Figure 3c gives the CL intensity distribution across the identical area as in Fig. 3a. It is apparent that there are fluctuations in intensity not only between neighboring grains but also within individual grains. These fluctuations may be attributed to variations in net-doping density18,19 and/or minority carrier lifetime in the CIGSe absorber layer. At some positions, the CL intensity is much lower than at others; we cannot exclude influences on the CL intensity by the surface quality after the polishing procedure of the cross-section preparation, which may affect considerably nonradiative recombination at the cross-section surface.

From the CL data displayed in Fig. 3a, we wanted to estimate the extent of band-gap fluctuations in the CIGSe layer. Therefore, we evaluated the lateral distribution of the emission peaks corresponding to band–band transitions in the individual CL spectra. In order to facilitate this evaluation, the luminescence intensities in each pixel were normalized, and the corresponding CL peaks were modeled by Gaussian functions, which results in the peak energy distribution map given in Fig. 4a. Even at positions with the largest lateral variations in peak energy, the standard deviations of the band-gap fluctuations did not exceed 25 meV (Fig. 4b). We should add that these fluctuations were investigated by means of CL maps that exhibit spatial resolutions of about 50–100 nm. This is roughly the lower limit down to which the band-gap fluctuations can be detected.

Fig. 4: Evaluation of cathodoluminescence peak energy.
figure4

a CL peak energy distribution map, from the identical cross-section area as in Fig. 3, and b extracted profile (red line in a) reveals band-gap energy fluctuations with a standard deviation (gray area) of <25 meV near the interface to the CdS buffer layer.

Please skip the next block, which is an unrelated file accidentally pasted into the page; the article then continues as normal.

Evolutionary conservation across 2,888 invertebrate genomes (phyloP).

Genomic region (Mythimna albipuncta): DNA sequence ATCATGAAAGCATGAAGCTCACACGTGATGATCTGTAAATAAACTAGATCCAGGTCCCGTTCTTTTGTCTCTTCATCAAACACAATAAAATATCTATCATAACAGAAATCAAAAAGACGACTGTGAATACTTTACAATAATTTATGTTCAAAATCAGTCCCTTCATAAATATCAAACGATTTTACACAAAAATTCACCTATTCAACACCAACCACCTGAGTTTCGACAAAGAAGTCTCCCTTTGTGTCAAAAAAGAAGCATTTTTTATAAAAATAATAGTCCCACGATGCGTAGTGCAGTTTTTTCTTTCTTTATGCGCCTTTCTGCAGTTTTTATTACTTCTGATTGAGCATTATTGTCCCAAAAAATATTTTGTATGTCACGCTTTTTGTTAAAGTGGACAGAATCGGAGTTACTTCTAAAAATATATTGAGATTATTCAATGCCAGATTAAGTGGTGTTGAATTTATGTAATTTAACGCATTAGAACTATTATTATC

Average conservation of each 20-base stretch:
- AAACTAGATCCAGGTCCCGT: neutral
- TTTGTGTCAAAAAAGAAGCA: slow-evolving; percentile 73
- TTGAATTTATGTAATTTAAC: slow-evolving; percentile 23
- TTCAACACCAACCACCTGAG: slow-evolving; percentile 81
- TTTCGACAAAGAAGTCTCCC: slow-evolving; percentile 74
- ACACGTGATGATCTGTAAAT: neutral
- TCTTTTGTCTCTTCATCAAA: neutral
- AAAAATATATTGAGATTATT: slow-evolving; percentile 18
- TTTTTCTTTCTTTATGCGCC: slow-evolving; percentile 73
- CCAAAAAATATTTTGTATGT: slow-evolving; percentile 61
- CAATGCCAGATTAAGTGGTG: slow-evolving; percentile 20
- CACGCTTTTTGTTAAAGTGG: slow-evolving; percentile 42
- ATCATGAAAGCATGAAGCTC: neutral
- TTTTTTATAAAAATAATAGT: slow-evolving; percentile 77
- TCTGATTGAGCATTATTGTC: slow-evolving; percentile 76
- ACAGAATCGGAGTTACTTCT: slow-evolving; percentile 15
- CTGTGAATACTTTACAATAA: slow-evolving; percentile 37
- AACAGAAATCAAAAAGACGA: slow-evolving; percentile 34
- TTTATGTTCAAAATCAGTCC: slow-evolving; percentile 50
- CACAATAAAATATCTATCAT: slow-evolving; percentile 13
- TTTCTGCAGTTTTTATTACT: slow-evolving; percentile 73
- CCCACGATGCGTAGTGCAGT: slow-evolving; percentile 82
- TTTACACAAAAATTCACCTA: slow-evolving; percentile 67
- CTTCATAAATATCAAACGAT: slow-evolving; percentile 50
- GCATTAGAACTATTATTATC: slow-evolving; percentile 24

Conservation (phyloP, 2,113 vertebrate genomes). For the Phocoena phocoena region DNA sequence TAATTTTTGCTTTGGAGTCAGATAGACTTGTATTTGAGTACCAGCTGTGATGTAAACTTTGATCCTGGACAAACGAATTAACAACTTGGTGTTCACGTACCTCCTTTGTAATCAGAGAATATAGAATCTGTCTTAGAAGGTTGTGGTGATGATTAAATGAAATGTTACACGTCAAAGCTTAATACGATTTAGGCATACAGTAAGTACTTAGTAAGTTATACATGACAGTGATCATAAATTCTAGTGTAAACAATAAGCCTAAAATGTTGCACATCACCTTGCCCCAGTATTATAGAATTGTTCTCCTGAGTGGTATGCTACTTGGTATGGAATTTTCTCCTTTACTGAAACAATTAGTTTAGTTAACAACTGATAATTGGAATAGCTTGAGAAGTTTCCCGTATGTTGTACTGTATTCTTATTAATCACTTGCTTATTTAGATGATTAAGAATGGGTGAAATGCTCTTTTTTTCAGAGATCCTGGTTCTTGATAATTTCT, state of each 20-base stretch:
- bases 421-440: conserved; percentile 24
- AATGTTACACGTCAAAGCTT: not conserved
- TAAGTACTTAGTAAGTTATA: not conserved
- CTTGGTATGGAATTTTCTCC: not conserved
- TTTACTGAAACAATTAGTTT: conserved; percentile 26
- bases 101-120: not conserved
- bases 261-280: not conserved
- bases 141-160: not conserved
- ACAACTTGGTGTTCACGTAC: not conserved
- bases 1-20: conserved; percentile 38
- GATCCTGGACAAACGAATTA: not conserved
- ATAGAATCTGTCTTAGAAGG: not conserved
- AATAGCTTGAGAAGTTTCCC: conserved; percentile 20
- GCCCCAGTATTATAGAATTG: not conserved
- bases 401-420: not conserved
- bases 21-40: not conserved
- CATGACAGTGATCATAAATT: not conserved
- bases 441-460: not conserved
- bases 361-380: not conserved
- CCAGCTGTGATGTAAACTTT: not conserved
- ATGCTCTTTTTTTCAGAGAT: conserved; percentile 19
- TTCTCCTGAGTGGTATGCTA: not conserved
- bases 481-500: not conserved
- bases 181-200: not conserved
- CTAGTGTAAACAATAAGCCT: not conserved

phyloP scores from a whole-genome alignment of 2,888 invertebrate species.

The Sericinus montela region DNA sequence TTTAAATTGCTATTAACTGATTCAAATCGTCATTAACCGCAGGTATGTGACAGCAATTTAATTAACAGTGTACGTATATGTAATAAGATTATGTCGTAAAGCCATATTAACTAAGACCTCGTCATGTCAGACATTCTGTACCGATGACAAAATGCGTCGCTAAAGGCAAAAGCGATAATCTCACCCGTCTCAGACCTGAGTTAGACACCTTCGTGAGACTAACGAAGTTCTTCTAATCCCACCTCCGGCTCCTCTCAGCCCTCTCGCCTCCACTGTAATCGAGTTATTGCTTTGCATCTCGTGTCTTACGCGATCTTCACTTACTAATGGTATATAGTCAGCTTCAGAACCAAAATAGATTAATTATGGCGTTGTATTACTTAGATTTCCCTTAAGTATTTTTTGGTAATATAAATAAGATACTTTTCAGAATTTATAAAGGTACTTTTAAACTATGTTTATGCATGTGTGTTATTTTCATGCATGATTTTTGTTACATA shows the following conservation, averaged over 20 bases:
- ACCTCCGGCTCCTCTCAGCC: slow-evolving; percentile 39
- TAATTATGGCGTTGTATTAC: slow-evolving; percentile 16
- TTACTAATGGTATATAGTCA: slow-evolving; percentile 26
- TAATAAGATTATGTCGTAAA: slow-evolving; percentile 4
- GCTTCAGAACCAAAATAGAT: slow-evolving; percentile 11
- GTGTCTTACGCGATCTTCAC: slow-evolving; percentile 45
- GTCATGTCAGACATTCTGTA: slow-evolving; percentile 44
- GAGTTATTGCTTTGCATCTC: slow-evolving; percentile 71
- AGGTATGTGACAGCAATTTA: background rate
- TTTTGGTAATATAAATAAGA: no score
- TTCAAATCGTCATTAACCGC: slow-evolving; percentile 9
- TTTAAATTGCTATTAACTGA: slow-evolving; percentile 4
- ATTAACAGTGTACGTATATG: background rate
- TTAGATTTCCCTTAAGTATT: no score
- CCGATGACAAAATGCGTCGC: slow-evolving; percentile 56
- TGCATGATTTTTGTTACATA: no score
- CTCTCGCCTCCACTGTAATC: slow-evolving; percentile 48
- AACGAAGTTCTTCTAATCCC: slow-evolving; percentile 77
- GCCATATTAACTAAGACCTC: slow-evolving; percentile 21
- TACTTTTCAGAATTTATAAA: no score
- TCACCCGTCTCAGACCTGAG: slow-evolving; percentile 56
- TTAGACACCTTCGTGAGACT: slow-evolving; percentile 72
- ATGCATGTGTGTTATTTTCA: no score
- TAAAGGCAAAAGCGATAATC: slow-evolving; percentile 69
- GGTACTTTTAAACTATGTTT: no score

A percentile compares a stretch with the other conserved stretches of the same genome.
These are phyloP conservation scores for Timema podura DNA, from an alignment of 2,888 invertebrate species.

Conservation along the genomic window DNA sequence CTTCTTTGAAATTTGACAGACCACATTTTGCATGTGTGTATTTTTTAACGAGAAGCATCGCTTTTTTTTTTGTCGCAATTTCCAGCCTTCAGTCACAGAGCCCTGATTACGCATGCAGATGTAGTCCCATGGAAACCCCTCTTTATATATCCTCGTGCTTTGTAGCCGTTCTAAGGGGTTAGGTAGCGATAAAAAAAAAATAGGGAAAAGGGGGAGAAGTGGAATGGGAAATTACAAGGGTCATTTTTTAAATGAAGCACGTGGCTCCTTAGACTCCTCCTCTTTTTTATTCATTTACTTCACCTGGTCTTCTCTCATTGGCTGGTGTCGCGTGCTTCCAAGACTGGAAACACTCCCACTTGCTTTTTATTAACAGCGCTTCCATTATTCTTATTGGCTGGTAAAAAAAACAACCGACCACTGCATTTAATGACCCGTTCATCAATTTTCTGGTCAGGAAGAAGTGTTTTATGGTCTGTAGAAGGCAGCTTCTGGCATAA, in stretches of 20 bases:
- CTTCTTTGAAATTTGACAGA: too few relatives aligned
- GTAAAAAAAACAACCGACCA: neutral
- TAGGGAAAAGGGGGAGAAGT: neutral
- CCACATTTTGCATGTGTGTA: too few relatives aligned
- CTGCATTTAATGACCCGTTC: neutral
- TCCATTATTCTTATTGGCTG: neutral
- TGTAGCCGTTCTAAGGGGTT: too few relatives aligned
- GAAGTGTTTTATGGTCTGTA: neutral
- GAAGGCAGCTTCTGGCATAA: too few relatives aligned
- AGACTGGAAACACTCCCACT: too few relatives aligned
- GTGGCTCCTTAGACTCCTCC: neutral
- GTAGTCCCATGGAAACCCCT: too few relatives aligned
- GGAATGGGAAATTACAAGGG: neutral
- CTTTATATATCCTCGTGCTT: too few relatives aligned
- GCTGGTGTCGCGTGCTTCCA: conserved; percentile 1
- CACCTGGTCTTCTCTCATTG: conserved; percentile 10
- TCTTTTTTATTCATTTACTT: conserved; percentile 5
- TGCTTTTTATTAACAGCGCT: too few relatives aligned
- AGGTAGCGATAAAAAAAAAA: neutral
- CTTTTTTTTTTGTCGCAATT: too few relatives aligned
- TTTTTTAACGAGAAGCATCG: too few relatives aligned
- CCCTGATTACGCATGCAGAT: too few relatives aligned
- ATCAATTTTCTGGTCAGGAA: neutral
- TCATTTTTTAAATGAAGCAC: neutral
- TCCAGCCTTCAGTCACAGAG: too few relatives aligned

A rough estimation for the impact on the device performance by these band-gap fluctuations can be performed using again the analytic model of Rau and Werner13,15. A relationship between Voc and the standard deviation of the fluctuation amplitude σ is described by Eq. (5). For σ= 25 meV, losses in Voc amount to about 10 mV, which is (also again) a rather small value compared with the actual Voc deficit.

At random GBs, nonradiative recombination is enhanced and thus CL emission is reduced. In contrast, most twin boundaries in CIGSe thin films do not reveal significant reduction in CL signals8,20,21. From the CL intensity map (Fig. 3c), extracted profiles across random GBs (red lines in Fig. 3c) are presented in Fig. 5. The GB is located at zero position. We evaluated the CL signals on the positive as well as on the negative side of the GB. According to ref. 22, the recombination velocity at GBs SGB can be extracted by modeling the gradient of logarithm of the relative CL intensity ΔI.

$${\mathrm{ln}}\left[ {\Delta I(x)} \right] = {\rm{ln}}\left[ {S/(S + 1)} \right]-x/L,$$
(6)

where L is the electron diffusion length, S the reduced recombination velocity (S = SGBτGB/L), and x the position of the electron beam. The extracted SGB values were determined for a lifetime of 180 ns, as experimentally measured by the PL. For 20 different GBs in the Rb-containing CIGSe layer analyzed in the present work by CL, SGB remained in the range of (0.02–5) × 103 cm s−1 with an average value of about 500 cm s−1. We note that some SGB values are on the same order of magnitude as the ones obtained on Rb-free/Na-containing or Rb-free/Na-free CIGSe layers (1000 cm s−1)8,21. Nevertheless, several GBs exhibit considerably smaller recombination velocities (10–100 cm s−1). Currently, we cannot conclude whether it is the carefully controlled CIGSe deposition process used for the CIGSe solar cell studied in the present work or rather Rb accumulation at the GBs during the RbF PDT that is responsible for the small, average SGB value of 500 cm s−1.